The other tool that makes this dish easier to deal with is having extra-long chopsticks. Michael picked up a pair of these when he was in Tokyo a few years ago, but you could find similar versions at your favorite Asian grocery store. The chopsticks make taking out the squid rings so easy, and you don’t end up with a ton of oil to mop up in its wake.
Fried squid with allioli
Lightly adapted from The Basque Book
- 1 lb squid, cleaned, bodies and tentacles separated
- 2 cups all-purpose flour
- 1 tablespoon baking powder
- 1 teaspoon kosher salt plus extra for seasoning
- 1 egg, lightly beaten
- 12 ounces (plus extra) of ice-cold club soda
- ½ cup rice flour
- Olive oil, for frying
- ½ cup modern allioli for serving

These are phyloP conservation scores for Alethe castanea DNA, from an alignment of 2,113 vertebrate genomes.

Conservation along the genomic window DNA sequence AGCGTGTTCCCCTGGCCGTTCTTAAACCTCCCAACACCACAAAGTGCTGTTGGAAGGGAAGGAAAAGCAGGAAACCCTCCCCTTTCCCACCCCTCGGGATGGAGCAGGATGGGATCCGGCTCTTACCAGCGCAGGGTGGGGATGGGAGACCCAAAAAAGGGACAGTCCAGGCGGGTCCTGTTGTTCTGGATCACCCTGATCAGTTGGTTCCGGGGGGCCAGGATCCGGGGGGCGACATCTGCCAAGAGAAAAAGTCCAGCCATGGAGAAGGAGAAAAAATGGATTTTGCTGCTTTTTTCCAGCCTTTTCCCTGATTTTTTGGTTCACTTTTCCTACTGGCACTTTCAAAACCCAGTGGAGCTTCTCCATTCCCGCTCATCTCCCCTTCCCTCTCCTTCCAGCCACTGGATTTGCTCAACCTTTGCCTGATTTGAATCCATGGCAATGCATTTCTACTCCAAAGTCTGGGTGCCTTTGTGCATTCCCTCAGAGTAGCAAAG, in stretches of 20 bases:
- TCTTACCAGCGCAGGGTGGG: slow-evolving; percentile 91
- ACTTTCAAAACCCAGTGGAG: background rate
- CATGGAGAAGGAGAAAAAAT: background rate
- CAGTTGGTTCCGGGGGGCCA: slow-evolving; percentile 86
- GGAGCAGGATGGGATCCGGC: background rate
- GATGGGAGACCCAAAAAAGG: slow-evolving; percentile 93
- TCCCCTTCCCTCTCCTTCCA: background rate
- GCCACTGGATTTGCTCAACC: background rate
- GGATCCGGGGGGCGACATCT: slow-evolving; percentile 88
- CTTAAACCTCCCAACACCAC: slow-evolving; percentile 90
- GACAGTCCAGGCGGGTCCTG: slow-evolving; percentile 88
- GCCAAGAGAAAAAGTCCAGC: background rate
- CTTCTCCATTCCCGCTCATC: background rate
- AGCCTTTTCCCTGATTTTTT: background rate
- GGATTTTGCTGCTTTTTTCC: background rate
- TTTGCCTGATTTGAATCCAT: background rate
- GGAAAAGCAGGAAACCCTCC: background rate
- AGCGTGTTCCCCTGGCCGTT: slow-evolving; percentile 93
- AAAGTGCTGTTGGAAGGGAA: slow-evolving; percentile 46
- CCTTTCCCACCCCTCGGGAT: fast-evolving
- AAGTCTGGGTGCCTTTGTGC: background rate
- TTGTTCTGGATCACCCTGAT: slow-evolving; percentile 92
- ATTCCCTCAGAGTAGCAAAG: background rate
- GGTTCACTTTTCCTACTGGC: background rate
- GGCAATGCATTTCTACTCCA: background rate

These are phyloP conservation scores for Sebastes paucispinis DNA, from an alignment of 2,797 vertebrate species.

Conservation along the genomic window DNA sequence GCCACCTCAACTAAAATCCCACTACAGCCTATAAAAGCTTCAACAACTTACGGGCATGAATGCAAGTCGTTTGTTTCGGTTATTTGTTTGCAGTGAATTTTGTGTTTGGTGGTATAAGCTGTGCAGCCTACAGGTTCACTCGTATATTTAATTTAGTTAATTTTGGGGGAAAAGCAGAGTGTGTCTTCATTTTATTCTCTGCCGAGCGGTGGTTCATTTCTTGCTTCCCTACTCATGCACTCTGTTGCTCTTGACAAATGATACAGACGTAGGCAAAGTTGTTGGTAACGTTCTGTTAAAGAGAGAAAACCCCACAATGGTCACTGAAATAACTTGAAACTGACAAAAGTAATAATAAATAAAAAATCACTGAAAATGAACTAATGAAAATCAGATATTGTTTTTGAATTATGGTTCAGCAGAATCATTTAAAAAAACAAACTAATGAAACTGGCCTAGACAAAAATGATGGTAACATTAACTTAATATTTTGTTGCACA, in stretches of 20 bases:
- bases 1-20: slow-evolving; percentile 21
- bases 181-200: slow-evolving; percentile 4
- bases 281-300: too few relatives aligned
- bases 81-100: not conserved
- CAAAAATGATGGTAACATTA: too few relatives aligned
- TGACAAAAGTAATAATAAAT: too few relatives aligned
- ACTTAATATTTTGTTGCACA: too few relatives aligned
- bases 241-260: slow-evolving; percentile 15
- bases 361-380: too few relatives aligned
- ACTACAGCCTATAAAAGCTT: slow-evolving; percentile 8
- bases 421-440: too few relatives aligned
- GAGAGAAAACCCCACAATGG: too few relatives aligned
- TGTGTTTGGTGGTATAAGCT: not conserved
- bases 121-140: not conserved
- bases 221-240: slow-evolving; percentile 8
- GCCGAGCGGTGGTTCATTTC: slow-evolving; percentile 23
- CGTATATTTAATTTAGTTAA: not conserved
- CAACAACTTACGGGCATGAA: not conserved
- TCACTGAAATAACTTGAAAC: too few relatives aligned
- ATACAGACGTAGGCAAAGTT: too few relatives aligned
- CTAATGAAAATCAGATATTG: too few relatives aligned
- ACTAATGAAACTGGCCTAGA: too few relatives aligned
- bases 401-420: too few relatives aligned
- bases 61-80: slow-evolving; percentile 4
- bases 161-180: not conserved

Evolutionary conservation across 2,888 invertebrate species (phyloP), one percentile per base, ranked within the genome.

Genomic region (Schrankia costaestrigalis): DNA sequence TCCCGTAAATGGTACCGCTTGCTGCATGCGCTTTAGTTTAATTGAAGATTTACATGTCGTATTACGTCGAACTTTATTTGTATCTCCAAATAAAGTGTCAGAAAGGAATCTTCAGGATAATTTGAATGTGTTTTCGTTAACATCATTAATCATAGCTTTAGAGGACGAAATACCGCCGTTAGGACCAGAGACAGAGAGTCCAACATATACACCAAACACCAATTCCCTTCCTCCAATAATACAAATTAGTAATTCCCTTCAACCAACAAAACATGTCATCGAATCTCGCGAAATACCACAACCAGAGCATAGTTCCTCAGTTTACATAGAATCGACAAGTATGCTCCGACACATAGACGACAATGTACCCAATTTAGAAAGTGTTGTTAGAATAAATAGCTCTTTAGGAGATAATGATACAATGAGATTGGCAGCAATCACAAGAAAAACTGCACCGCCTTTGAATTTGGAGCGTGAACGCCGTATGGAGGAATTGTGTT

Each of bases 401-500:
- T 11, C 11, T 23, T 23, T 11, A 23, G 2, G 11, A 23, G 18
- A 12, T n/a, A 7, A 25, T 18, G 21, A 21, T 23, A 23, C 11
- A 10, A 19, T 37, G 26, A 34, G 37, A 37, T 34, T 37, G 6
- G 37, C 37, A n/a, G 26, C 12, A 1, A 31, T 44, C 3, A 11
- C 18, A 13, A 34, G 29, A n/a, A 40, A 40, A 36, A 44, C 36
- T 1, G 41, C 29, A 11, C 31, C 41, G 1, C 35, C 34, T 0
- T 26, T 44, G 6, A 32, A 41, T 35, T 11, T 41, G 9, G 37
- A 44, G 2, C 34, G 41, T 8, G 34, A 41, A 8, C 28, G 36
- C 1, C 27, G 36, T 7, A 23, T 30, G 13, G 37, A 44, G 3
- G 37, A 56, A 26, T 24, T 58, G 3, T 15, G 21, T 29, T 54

Keep the tentacles whole and slice the squid into ½-inch rings. Bring together the batter: combine the all-purpose flour, baking powder, and salt, and then whisk in the egg and club soda and stir until the batter is like pancake batter. (You might need more club soda depending on the day.) Let sit for 15-20 minutes before using; use that time to heat up the olive oil and set up the rest of your batter station, which will entail putting the rice flour on a separate plate and having a towel-lined wire rack for the finished pieces.
In a medium saucepan, add enough olive oil to cover by 2 inches. Heat until the oil gets to 365 degrees. When ready to fry, dip each piece of squid into the rice flour to lightly coat, and then place into the batter a few pieces at a time, allowing any excess batter come off before placing in the hot oil. Fry for 2 minutes or until the squid is nicely golden brown and delicious, and place on wire rack to drain and season lightly with salt. Serve immediately with allioli.